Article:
Author Topic: a few fundamental questions  (Read 802 times)

Bugeye60

  • Newbie
  • *
  • Posts: 9
  • Country: us
a few fundamental questions
« on: December 26, 2016, 11:57:12 PM »
I'm working on my first project with Moteinos and am still pretty new to Arduino programming, so I appreciate the help!

Here's my setup:
  • Two battery-powered MoteinoMEGAs that talk to one another sequentially, about 1000 feet apart (RFM69HW 915 MHz)
  • One USB powered Moteino that listens to both MEGAs (RFM69HW 915 MHz)
  • This setup is used only occasionally (one day out of a month?) so power savings is not a big concern.

Sequence of events:
  • Mega #1:
    • Broadcasts a 10 character message
  • Mega #2:
    • Receives broadcast, then:
    • start = millis();
    • transmits a single character to Mega #1 via sendWithRetry
    • Receives acknowledgement
    • finish = millis();
    • latency = finish - start
  • Mega #1
    • Broadcasts a 20 character message
  • Mega #2
    • Broadcasts the latency value
(Note that I am using encryption.)


Question #1: 
If I cut the calculated latency value in half, is this an accurate measure of the time it takes the message to get from Mega #2 to Mega #1 (including processing time in the loop)?  I get a whole (not halved) latency value of 9 ms while testing on my desktop.

Question set #2:
Based on some of the questions and answers I've read in the forum, can I reduce latency by increasing transmission rate?  If so, how do I increase the transmission rate?

Question set #3:
I'm using the simple wire antenna that comes with the Moteinos and have difficulty with the 1000 foot range, in the open with a clear line of sight.  I'm using Auto Transmission Control as follows:
Mega #1:  #define ENABLE_ATC
Mega #2:  #define ENABLE_ATC plus radio.enableAutoPower(-70); in the setup.
Should I really be using ATC in this case?
Would I get more range (and more power consumption) if I don't enable ATC?
I'm not clear on how to use ATC or how to increase transmit power while using ATC.  If I want to increase power, which direction should I go (e.g. -60 or -80)?

Question #4:
In examples I've seen both radio.RSSI and radio.readRSSI().  What's the difference?



Felix

  • Administrator
  • Hero Member
  • *****
  • Posts: 5939
  • Country: us
    • LowPowerLab
Re: a few fundamental questions
« Reply #1 on: December 27, 2016, 12:12:21 PM »
Your latency includes any retries so if you're after the specific amount of time that a packet needs to transmit I would do some bench tests rather than 1000m tests - (just to find out that value). But roughly, it takes only a few ms to transmit a short packet.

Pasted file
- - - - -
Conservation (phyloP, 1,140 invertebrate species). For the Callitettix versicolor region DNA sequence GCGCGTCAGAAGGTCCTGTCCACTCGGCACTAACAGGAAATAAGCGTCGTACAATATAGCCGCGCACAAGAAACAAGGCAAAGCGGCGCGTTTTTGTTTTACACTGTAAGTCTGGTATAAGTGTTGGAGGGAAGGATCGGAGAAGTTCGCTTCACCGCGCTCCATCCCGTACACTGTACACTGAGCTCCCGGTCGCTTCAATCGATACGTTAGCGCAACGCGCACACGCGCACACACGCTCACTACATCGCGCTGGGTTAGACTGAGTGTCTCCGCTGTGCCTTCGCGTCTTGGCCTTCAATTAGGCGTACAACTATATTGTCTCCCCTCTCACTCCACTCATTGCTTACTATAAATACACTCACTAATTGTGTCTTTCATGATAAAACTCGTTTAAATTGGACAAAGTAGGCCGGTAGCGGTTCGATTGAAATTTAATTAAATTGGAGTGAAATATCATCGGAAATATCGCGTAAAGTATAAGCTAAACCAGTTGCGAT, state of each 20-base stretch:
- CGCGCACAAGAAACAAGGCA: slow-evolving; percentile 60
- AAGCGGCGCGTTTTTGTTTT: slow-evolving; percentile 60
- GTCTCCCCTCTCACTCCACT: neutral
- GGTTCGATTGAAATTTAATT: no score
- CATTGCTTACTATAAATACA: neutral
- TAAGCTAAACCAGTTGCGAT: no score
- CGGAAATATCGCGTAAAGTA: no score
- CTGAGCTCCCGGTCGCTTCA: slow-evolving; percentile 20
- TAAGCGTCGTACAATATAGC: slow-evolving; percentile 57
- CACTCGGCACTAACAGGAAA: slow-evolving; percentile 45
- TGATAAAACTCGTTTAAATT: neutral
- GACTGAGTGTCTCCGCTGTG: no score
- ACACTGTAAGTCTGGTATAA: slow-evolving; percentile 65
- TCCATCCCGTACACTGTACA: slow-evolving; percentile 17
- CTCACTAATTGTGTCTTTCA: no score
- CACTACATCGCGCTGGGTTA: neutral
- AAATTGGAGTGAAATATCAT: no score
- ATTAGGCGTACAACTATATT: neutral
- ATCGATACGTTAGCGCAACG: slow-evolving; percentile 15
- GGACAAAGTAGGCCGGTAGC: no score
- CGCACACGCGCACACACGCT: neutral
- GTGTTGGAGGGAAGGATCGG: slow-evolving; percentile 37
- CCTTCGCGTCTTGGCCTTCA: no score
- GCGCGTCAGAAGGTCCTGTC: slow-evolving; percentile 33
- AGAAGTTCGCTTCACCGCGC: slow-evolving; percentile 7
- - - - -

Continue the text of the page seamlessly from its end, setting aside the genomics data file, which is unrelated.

An ACK is an "empty" packet (no payload), it will take a little less than a normal packet, so your halving-latency method is not exactly scientific but it will give you a very rough idea of the average time. But again, testing at 1000m is not a good idea since there could be retries especially if you see dropped packets. Just do it on the bench. If you want to be more precise just count micros() before and after send, without any ACKs etc. If you want to be scientific, hookup a logic analyzer and watch the SPI traffic and the D0 interrupt signalling TX completion (see this line for more detail).
I would not use ATC if you're trying to achieve max range. As a rule of thumb, ATC is only for situations where you're well within range and you want your radios to keep the neighborhood quiet and not "yell" at each other.
Use a dipole or yagi if you want more gain, some good threads in the forum on building such antennas - see this thread for instance.

joelucid

  • Hero Member
  • *****
  • Posts: 869
Re: a few fundamental questions
« Reply #2 on: December 27, 2016, 01:32:56 PM »
I had a need for estimating TX time also when I implemented frequency hopping: I need to keep track of gateway time on all hopping nodes. The gateway includes a timestamp in all packets, but it takes some time for the packet to arrive. I use the following function to estimate TX time of the packet:

Code: [Select]
uint16_t SX1231Driver::estimateTxTime( uint8_t len ) 
{
if( len ) len--;
return (((uint32_t)(( 3 /*preamble*/ + 2 /*id*/ + 1 /*len*/ + 2 /*crc*/ ) +
    ( len / 16 + 1 ) * 16 ) /* align len because of encryption */
* readConst( &(profiles[ _profile ].microsPerByte ) ) ) + 500 ) / 1000;
}

This basically counts all bytes in the transmission and estimates TX time in ms. Note that this is at the driver level so the txflags, sender and target need to be included in len (3 extra bytes on top of your content). Also note that len is aligned to 16